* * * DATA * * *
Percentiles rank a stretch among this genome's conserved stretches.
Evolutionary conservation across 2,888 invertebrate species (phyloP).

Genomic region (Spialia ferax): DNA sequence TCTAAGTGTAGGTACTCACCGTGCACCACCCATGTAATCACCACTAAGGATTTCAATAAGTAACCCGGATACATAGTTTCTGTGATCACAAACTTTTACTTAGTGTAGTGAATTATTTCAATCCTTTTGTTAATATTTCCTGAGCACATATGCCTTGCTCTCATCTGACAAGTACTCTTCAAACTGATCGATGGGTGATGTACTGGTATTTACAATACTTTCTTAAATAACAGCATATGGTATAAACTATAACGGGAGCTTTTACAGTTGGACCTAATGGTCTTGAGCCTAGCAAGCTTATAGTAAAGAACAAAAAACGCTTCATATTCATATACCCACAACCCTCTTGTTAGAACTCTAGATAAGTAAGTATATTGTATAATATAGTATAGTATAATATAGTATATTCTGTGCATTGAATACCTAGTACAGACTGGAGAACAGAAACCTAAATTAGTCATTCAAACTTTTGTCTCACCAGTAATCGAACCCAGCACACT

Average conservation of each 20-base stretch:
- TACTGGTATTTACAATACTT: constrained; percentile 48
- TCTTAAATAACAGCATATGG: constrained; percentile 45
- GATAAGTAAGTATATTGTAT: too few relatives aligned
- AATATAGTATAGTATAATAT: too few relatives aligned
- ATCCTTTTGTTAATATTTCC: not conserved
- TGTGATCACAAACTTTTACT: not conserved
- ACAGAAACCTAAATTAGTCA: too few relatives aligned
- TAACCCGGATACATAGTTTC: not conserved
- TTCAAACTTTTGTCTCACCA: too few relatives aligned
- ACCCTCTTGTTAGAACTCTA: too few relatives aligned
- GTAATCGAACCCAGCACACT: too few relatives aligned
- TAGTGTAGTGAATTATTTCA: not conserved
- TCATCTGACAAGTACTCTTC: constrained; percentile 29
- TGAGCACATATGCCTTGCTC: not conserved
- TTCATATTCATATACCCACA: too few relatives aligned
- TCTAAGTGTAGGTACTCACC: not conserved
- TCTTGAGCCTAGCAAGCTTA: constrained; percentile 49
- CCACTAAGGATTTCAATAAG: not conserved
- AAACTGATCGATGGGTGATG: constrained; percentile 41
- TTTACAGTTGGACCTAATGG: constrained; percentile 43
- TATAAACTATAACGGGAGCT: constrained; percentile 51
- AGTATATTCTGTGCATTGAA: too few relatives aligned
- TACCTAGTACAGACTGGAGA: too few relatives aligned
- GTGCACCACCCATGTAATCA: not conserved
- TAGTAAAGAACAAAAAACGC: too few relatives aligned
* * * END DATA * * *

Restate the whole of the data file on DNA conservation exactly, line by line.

Percentiles rank a stretch among this genome's conserved stretches.
Evolutionary conservation across 2,888 invertebrate species (phyloP).

Genomic region (Spialia ferax): DNA sequence TCTAAGTGTAGGTACTCACCGTGCACCACCCATGTAATCACCACTAAGGATTTCAATAAGTAACCCGGATACATAGTTTCTGTGATCACAAACTTTTACTTAGTGTAGTGAATTATTTCAATCCTTTTGTTAATATTTCCTGAGCACATATGCCTTGCTCTCATCTGACAAGTACTCTTCAAACTGATCGATGGGTGATGTACTGGTATTTACAATACTTTCTTAAATAACAGCATATGGTATAAACTATAACGGGAGCTTTTACAGTTGGACCTAATGGTCTTGAGCCTAGCAAGCTTATAGTAAAGAACAAAAAACGCTTCATATTCATATACCCACAACCCTCTTGTTAGAACTCTAGATAAGTAAGTATATTGTATAATATAGTATAGTATAATATAGTATATTCTGTGCATTGAATACCTAGTACAGACTGGAGAACAGAAACCTAAATTAGTCATTCAAACTTTTGTCTCACCAGTAATCGAACCCAGCACACT

Average conservation of each 20-base stretch:
- TACTGGTATTTACAATACTT: constrained; percentile 48
- TCTTAAATAACAGCATATGG: constrained; percentile 45
- GATAAGTAAGTATATTGTAT: too few relatives aligned
- AATATAGTATAGTATAATAT: too few relatives aligned
- ATCCTTTTGTTAATATTTCC: not conserved
- TGTGATCACAAACTTTTACT: not conserved
- ACAGAAACCTAAATTAGTCA: too few relatives aligned
- TAACCCGGATACATAGTTTC: not conserved
- TTCAAACTTTTGTCTCACCA: too few relatives aligned
- ACCCTCTTGTTAGAACTCTA: too few relatives aligned
- GTAATCGAACCCAGCACACT: too few relatives aligned
- TAGTGTAGTGAATTATTTCA: not conserved
- TCATCTGACAAGTACTCTTC: constrained; percentile 29
- TGAGCACATATGCCTTGCTC: not conserved
- TTCATATTCATATACCCACA: too few relatives aligned
- TCTAAGTGTAGGTACTCACC: not conserved
- TCTTGAGCCTAGCAAGCTTA: constrained; percentile 49
- CCACTAAGGATTTCAATAAG: not conserved
- AAACTGATCGATGGGTGATG: constrained; percentile 41
- TTTACAGTTGGACCTAATGG: constrained; percentile 43
- TATAAACTATAACGGGAGCT: constrained; percentile 51
- AGTATATTCTGTGCATTGAA: too few relatives aligned
- TACCTAGTACAGACTGGAGA: too few relatives aligned
- GTGCACCACCCATGTAATCA: not conserved
- TAGTAAAGAACAAAAAACGC: too few relatives aligned